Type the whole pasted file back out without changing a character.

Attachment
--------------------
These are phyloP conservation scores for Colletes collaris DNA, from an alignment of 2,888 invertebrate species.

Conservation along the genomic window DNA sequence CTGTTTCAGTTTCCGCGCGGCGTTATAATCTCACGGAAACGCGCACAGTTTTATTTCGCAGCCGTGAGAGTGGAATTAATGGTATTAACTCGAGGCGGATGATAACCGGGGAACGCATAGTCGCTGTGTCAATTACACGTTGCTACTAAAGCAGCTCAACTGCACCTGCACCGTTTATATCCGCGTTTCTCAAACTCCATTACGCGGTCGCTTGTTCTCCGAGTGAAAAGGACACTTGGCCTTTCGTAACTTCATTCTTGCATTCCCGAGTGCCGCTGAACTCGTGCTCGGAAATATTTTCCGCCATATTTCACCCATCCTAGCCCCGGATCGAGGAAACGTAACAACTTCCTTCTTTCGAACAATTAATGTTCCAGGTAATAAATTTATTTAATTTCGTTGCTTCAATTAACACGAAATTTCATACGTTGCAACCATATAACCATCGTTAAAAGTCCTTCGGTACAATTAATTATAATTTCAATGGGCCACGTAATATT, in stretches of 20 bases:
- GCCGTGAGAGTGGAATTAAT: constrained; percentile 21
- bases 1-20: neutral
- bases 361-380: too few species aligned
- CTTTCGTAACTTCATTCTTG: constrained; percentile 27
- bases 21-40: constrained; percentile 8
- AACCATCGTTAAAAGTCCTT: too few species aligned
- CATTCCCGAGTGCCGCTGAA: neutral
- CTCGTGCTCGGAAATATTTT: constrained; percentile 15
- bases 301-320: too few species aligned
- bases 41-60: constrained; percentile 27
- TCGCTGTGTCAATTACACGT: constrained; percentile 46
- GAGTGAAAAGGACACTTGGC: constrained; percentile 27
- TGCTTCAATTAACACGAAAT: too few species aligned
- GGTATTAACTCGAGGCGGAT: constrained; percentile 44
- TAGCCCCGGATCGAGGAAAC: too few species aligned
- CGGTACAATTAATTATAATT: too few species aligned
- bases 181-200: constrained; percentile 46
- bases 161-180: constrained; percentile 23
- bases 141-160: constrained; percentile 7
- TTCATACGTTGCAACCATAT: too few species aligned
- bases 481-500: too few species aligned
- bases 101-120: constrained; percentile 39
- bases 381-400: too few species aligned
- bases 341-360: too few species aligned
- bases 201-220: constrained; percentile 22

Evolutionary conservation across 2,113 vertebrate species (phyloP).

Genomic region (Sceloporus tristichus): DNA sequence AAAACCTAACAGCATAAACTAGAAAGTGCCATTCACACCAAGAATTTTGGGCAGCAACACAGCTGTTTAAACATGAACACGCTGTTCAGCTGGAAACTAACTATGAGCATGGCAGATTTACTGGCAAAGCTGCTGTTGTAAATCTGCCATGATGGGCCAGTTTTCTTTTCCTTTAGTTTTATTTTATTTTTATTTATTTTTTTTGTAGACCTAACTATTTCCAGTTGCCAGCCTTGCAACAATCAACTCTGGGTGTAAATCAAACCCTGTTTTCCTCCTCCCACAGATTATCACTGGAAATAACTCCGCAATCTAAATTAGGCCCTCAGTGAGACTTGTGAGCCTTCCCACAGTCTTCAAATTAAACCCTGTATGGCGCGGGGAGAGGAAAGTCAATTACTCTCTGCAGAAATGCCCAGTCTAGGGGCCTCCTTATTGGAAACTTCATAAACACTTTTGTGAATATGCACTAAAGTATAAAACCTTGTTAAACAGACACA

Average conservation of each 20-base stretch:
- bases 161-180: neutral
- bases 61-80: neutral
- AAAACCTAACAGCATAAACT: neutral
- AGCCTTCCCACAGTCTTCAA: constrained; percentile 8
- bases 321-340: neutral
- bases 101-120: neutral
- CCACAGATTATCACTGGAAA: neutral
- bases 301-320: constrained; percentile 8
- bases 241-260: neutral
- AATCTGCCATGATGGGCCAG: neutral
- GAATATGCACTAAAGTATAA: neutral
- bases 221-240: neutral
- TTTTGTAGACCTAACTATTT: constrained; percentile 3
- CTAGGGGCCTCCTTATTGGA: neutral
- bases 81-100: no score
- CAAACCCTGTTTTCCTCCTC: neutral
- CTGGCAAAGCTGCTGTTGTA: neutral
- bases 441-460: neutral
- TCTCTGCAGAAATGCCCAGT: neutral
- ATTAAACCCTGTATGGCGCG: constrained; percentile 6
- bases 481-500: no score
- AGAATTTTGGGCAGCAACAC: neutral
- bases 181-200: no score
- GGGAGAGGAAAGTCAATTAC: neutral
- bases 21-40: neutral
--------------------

These are phyloP conservation scores for Colletes collaris DNA, from an alignment of 2,888 invertebrate species.

Conservation along the genomic window DNA sequence CTGTTTCAGTTTCCGCGCGGCGTTATAATCTCACGGAAACGCGCACAGTTTTATTTCGCAGCCGTGAGAGTGGAATTAATGGTATTAACTCGAGGCGGATGATAACCGGGGAACGCATAGTCGCTGTGTCAATTACACGTTGCTACTAAAGCAGCTCAACTGCACCTGCACCGTTTATATCCGCGTTTCTCAAACTCCATTACGCGGTCGCTTGTTCTCCGAGTGAAAAGGACACTTGGCCTTTCGTAACTTCATTCTTGCATTCCCGAGTGCCGCTGAACTCGTGCTCGGAAATATTTTCCGCCATATTTCACCCATCCTAGCCCCGGATCGAGGAAACGTAACAACTTCCTTCTTTCGAACAATTAATGTTCCAGGTAATAAATTTATTTAATTTCGTTGCTTCAATTAACACGAAATTTCATACGTTGCAACCATATAACCATCGTTAAAAGTCCTTCGGTACAATTAATTATAATTTCAATGGGCCACGTAATATT, in stretches of 20 bases:
- GCCGTGAGAGTGGAATTAAT: constrained; percentile 21
- bases 1-20: neutral
- bases 361-380: too few species aligned
- CTTTCGTAACTTCATTCTTG: constrained; percentile 27
- bases 21-40: constrained; percentile 8
- AACCATCGTTAAAAGTCCTT: too few species aligned
- CATTCCCGAGTGCCGCTGAA: neutral
- CTCGTGCTCGGAAATATTTT: constrained; percentile 15
- bases 301-320: too few species aligned
- bases 41-60: constrained; percentile 27
- TCGCTGTGTCAATTACACGT: constrained; percentile 46
- GAGTGAAAAGGACACTTGGC: constrained; percentile 27
- TGCTTCAATTAACACGAAAT: too few species aligned
- GGTATTAACTCGAGGCGGAT: constrained; percentile 44
- TAGCCCCGGATCGAGGAAAC: too few species aligned
- CGGTACAATTAATTATAATT: too few species aligned
- bases 181-200: constrained; percentile 46
- bases 161-180: constrained; percentile 23
- bases 141-160: constrained; percentile 7
- TTCATACGTTGCAACCATAT: too few species aligned
- bases 481-500: too few species aligned
- bases 101-120: constrained; percentile 39
- bases 381-400: too few species aligned
- bases 341-360: too few species aligned
- bases 201-220: constrained; percentile 22

Evolutionary conservation across 2,113 vertebrate species (phyloP).

Genomic region (Sceloporus tristichus): DNA sequence AAAACCTAACAGCATAAACTAGAAAGTGCCATTCACACCAAGAATTTTGGGCAGCAACACAGCTGTTTAAACATGAACACGCTGTTCAGCTGGAAACTAACTATGAGCATGGCAGATTTACTGGCAAAGCTGCTGTTGTAAATCTGCCATGATGGGCCAGTTTTCTTTTCCTTTAGTTTTATTTTATTTTTATTTATTTTTTTTGTAGACCTAACTATTTCCAGTTGCCAGCCTTGCAACAATCAACTCTGGGTGTAAATCAAACCCTGTTTTCCTCCTCCCACAGATTATCACTGGAAATAACTCCGCAATCTAAATTAGGCCCTCAGTGAGACTTGTGAGCCTTCCCACAGTCTTCAAATTAAACCCTGTATGGCGCGGGGAGAGGAAAGTCAATTACTCTCTGCAGAAATGCCCAGTCTAGGGGCCTCCTTATTGGAAACTTCATAAACACTTTTGTGAATATGCACTAAAGTATAAAACCTTGTTAAACAGACACA

Average conservation of each 20-base stretch:
- bases 161-180: neutral
- bases 61-80: neutral
- AAAACCTAACAGCATAAACT: neutral
- AGCCTTCCCACAGTCTTCAA: constrained; percentile 8
- bases 321-340: neutral
- bases 101-120: neutral
- CCACAGATTATCACTGGAAA: neutral
- bases 301-320: constrained; percentile 8
- bases 241-260: neutral
- AATCTGCCATGATGGGCCAG: neutral
- GAATATGCACTAAAGTATAA: neutral
- bases 221-240: neutral
- TTTTGTAGACCTAACTATTT: constrained; percentile 3
- CTAGGGGCCTCCTTATTGGA: neutral
- bases 81-100: no score
- CAAACCCTGTTTTCCTCCTC: neutral
- CTGGCAAAGCTGCTGTTGTA: neutral
- bases 441-460: neutral
- TCTCTGCAGAAATGCCCAGT: neutral
- ATTAAACCCTGTATGGCGCG: constrained; percentile 6
- bases 481-500: no score
- AGAATTTTGGGCAGCAACAC: neutral
- bases 181-200: no score
- GGGAGAGGAAAGTCAATTAC: neutral
- bases 21-40: neutral